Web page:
Eligible families will soon begin receiving advance payments of the 2021 Child Tax Credit, either by direct deposit or check. The payment will be up to $300 per month for each qualifying child under age 6, and up to $250 per month for each qualifying child ages 6 to 17. The IRS will issue the advance payments to eligible families on July 15th, August 13th, September 15th, October 15th, November 15th, and December 15th.
The 2021 Child Tax Credit is available to individuals with modified adjusted gross incomes (AGI) of:
$75,000 or less for those who file as single,
$112,500 or less for those who file as head of household, and
$150,000 or less for married couples filing a joint return and qualified widows/widowers.
The credit is reduced for income amounts above these thresholds. For eligibility purposes, individuals can quickly identify their modified AGI amount by checking Line 11 of their 2020 federal income tax return (Form 1040).
Recent Child Tax Credit Changes
The American Rescue Plan raised the maximum Child Tax Credit in 2021 to: (a) $3,600 for qualifying children under the age of 6, and (b) $3,000 per child for qualifying children between ages 6 and 17. Before 2021, the credit was worth up to $2,000 per eligible child, but children 17 years of age were not considered qualifying children for the credit.
In addition, the entire credit is now fully refundable. This means that eligible families may receive the entire value of the credit even if they do not owe any federal income tax. So, it is important for those individuals who do not normally file a tax return to strongly consider doing so to determine whether they qualify for this significant tax credit as well as any other refundable credits.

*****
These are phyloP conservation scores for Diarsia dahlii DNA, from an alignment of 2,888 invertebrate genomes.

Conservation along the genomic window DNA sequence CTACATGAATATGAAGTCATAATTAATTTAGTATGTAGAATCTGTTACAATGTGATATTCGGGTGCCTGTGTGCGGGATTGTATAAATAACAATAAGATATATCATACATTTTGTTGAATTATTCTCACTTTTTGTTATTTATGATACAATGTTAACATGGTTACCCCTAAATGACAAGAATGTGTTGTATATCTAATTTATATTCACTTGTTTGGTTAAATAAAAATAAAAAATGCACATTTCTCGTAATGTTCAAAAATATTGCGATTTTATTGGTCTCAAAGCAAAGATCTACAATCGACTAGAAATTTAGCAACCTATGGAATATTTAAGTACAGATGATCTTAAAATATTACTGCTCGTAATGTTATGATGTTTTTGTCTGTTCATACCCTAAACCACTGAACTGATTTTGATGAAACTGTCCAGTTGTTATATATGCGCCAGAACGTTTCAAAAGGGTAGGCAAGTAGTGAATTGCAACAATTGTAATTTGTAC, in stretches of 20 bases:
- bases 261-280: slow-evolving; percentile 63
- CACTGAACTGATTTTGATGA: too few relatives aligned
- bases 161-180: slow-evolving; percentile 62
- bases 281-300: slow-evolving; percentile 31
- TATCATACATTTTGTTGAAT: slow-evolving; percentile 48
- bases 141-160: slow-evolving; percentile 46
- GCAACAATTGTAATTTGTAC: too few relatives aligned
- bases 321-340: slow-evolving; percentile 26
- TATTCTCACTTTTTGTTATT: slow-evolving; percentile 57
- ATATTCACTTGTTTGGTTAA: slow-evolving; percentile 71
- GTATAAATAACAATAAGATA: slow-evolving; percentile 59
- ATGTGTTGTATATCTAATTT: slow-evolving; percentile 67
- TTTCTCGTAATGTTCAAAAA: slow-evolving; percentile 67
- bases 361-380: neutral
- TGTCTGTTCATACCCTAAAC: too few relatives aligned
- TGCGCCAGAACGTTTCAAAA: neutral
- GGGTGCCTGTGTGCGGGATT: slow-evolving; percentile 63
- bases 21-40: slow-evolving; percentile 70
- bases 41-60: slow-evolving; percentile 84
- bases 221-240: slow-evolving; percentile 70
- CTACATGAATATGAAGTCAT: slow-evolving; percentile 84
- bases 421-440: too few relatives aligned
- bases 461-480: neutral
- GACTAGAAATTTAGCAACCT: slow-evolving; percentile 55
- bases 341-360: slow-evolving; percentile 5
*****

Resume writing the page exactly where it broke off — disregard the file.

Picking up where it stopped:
About the Author
Attorney Jordan D. Howlette is the President of MyTaxRights, LLC and the managing-member of JD Howlette Law, LLC, a civil litigation firm that represents individuals and businesses involved in tax disputes with the IRS, the United States Department of Justice (DOJ), and various state departments of revenue. A former trial attorney with the DOJ’s Tax Division, Jordan leverages his extensive background in tax litigation to educate others about their federal tax rights and responsibilities. Each tax season, Jordan also volunteers as a tax coach with the Center for the Advancement of Tax Equity, where he teaches others how to self-prepare and file their taxes through the non-profit's free tax clinics.